Hungry school children in Mozambique now have an even greater incentive to attend school. Planet Aid and its local partner ADPP Mozambique began delivering the first of many hot school meals to nearly 250 schools throughout the province. The school meals are part of a comprehensive nutrition and education strengthening program being funded by the U.S. Department of Agriculture under the Food for Education Program (FFE).
Last week on World Hunger Day, more than 11,000 children were provided with a hot corn porridge (a traditional meal in Mozambique) blended with soy for needed protein. The program will scale up by July, reaching 60,000 primary school children. More than 34 million meals will be delivered through the project over the next three years.
To celebrate the arrival of the food, Deputy Director of Education for the Maputo Province, Faustino Sergio Nativo, and Birgit Holm, General Director, ADPP Mozambique visited one of the schools, Motaze Primary School, during lunchtime and to launch the building of a latrine.
"The children are very happy and this is a special moment. On behalf of ADPP and the local officials present here today, I wish to extend a warm thank you to our partners USDA and Planet Aid for their support. This program aims to ensure better learning, but also that the entire community gets to know a lot more about nutrition and how to stay healthy,"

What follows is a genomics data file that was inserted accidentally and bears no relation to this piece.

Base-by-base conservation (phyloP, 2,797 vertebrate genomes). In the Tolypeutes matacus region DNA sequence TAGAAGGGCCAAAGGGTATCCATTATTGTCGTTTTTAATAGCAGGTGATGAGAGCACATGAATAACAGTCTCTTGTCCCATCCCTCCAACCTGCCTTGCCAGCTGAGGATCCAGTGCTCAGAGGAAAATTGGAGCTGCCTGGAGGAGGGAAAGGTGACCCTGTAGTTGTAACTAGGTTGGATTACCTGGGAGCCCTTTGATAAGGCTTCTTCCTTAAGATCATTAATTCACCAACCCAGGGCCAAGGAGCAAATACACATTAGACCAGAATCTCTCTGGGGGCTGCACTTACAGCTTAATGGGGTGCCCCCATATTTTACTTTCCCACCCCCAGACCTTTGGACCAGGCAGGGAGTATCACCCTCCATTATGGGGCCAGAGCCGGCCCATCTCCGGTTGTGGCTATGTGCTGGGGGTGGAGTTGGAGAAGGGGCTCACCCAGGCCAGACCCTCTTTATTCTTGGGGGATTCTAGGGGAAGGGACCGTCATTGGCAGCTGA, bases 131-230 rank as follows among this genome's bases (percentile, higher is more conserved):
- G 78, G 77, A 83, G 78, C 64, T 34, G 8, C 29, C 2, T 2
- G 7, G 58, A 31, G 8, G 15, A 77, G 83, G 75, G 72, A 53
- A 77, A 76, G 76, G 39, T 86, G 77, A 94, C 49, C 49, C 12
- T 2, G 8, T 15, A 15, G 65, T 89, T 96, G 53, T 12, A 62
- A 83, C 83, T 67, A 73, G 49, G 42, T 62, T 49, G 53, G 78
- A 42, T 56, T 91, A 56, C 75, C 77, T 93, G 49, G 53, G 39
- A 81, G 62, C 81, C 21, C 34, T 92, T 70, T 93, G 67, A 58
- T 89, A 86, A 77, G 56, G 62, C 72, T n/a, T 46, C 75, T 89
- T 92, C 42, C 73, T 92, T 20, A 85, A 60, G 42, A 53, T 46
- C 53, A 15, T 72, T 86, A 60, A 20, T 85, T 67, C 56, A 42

—Birgit Holm, ADPP Mozambique General Director
In addition to providing meals, the FFE program is also refurbishing kitchens at the participating schools, as well as building secure food storage facilities and latrines for a more sanitary environment, and creating dependable water sources. The idea is to establish the infrastructure and create the momentum needed for activities to continue well beyond the project period. Part of generating that momentum also involves training 4,000 primary school teachers, thereby strengthening the quality of education and ensuring that lessons about nutrition become part of the teaching regimen.
Overall, the three-year project will benefit more than one million students, teachers, parents, and community members in all ten provinces of Mozambique. For more information, read previous reports on the project.